Conditioned Reinforcer

What is a conditioned reinforcer?

A conditioned reinforcer is a neutral stimulus, e.g., money, that acquires reinforcing properties if paired with a primary reinforcer, such as food, entertainment, shelter, or sex. This concept comes from classical conditioning (also known as Pavlovian conditioning).

Image of conditioned reinforcer.
Simplified image of a conditioned reinforcer being made.

Successful conditioning requires good timing. The optimum CS–US interval also varies according to the type of conditioning procedure used, with short intervals generally being less important in delay conditioning than in trace conditioning. 1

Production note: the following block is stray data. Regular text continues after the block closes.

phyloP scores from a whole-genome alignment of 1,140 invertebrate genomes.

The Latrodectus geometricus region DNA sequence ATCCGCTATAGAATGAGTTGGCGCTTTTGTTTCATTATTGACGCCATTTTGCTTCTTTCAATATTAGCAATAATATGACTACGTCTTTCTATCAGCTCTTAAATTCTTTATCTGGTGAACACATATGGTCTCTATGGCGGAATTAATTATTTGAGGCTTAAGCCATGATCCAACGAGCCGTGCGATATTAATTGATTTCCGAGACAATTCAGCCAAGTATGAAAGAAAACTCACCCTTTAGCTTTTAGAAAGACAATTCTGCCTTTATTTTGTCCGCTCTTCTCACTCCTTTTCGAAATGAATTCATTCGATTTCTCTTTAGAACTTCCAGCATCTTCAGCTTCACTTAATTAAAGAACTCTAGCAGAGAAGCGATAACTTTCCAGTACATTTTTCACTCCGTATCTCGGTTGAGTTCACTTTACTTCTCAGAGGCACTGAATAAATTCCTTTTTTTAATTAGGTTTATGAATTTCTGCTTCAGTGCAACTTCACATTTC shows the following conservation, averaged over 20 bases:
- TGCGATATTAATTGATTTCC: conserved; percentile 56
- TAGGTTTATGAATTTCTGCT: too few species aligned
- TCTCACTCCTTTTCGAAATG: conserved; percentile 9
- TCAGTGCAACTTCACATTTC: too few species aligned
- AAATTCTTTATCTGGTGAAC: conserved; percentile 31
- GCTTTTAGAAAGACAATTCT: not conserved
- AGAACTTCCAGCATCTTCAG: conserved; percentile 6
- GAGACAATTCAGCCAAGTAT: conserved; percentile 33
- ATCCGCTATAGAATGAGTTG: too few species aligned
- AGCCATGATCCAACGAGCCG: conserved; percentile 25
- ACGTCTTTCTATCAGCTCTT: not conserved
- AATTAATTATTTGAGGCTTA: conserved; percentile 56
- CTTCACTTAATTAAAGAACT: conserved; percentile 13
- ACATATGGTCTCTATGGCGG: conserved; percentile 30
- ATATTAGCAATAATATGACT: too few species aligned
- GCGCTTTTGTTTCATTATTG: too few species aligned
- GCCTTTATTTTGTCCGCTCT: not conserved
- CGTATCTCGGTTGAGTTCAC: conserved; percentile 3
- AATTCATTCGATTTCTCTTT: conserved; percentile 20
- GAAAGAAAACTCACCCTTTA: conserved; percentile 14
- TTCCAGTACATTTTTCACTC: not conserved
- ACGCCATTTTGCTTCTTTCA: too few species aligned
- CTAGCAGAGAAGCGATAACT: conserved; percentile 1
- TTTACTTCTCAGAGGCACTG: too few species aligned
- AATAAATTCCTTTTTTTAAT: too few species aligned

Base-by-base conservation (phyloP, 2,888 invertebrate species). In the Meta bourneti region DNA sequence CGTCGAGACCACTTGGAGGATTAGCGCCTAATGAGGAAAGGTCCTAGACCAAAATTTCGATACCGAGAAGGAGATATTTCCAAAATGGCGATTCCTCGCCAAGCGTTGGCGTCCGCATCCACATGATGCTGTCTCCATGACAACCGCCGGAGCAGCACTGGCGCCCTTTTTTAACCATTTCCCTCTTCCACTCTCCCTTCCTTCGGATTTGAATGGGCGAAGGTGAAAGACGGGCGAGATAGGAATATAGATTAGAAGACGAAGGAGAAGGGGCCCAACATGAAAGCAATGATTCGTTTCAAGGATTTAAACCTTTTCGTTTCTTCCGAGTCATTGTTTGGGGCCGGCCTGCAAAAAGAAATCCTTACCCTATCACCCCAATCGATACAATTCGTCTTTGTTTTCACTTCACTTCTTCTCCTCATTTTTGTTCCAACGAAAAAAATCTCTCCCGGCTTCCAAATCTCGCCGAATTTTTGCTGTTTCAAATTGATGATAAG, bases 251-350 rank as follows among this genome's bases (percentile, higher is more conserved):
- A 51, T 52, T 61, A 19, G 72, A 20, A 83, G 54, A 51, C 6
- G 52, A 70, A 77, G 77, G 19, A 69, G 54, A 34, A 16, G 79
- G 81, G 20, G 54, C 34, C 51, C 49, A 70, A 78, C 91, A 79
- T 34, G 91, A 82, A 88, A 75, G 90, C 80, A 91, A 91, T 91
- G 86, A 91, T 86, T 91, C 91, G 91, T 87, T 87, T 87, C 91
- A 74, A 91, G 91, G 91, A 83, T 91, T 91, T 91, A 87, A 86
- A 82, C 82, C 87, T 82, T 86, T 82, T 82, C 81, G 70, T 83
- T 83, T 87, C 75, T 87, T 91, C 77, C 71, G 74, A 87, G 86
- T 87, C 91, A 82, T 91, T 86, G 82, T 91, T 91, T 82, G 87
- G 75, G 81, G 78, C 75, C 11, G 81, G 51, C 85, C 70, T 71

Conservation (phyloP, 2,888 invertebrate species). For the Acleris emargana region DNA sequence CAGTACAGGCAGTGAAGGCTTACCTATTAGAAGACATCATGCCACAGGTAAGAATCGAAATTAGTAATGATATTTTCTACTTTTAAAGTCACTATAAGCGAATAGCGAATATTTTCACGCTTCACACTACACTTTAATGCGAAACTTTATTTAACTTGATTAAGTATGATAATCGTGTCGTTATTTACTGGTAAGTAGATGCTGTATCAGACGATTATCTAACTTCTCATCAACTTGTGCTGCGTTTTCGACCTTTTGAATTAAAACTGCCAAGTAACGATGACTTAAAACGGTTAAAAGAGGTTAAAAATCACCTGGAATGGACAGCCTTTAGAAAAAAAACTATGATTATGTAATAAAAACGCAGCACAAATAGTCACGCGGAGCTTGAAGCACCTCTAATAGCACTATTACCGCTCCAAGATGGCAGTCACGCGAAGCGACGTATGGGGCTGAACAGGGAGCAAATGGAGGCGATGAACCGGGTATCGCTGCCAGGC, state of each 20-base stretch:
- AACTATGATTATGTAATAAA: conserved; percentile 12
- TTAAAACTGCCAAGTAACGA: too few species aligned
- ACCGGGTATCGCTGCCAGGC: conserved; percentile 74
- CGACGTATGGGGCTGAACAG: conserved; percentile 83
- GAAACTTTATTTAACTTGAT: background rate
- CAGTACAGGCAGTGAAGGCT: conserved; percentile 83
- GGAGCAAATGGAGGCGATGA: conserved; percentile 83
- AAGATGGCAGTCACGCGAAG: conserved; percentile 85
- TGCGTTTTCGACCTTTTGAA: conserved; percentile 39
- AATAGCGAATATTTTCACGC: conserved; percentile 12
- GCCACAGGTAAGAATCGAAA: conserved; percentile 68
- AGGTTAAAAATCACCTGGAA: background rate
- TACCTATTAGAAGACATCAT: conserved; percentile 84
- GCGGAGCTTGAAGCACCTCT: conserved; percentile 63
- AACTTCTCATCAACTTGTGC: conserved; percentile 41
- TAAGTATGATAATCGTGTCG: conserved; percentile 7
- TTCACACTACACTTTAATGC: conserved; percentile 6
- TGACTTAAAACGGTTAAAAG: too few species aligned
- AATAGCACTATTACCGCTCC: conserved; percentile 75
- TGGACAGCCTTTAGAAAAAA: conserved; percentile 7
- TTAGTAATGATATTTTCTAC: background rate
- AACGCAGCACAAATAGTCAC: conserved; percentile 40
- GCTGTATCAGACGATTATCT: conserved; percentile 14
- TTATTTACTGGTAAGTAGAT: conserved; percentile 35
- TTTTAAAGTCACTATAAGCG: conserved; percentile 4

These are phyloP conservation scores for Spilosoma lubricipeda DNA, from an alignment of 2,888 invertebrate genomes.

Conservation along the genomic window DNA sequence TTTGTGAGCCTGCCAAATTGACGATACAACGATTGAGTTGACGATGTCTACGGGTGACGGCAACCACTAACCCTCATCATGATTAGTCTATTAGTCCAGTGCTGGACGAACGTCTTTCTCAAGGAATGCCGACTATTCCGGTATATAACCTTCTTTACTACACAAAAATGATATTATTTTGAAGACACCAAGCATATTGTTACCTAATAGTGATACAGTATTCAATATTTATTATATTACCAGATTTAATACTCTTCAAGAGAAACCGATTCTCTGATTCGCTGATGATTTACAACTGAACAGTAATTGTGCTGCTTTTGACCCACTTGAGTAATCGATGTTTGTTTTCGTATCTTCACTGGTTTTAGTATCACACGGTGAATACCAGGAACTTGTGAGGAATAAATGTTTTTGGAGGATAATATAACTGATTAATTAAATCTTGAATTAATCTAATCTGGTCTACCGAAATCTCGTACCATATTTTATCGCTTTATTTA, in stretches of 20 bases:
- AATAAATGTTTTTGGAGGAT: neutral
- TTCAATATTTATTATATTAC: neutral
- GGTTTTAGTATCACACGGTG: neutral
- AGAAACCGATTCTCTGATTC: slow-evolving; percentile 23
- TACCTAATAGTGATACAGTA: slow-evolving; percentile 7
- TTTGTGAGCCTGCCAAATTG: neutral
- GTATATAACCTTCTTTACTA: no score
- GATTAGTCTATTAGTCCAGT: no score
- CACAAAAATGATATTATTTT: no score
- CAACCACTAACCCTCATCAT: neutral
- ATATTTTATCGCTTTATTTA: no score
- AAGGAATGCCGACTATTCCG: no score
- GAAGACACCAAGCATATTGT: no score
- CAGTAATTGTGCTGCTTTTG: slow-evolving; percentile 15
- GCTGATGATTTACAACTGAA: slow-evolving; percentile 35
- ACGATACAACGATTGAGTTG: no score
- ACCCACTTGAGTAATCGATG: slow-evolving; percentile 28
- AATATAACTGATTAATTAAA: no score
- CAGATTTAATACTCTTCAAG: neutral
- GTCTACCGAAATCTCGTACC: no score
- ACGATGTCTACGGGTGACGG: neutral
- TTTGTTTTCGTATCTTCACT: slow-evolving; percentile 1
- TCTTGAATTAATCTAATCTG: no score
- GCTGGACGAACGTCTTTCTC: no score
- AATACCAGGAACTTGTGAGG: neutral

Which of the following is the best example of a conditioned reinforcer? 

The best example of a conditioned reinforcer is determined by the timing of the reinforcement and the modality of the response (e.g., the blink of an eye or a dog salivating). If you get praised for something that you did a year ago or less than a fraction of second ago, then the reinforcement might not have the desired effect.

Conditioned reinforcer example:

  • Cheers for a touchdown.
  • A slap on the back for making a good joke.
  • Money that gets you a cold lemonade.

Sources

  1. Chance, P. (2013). Learning and behavior. Cengage Learning.

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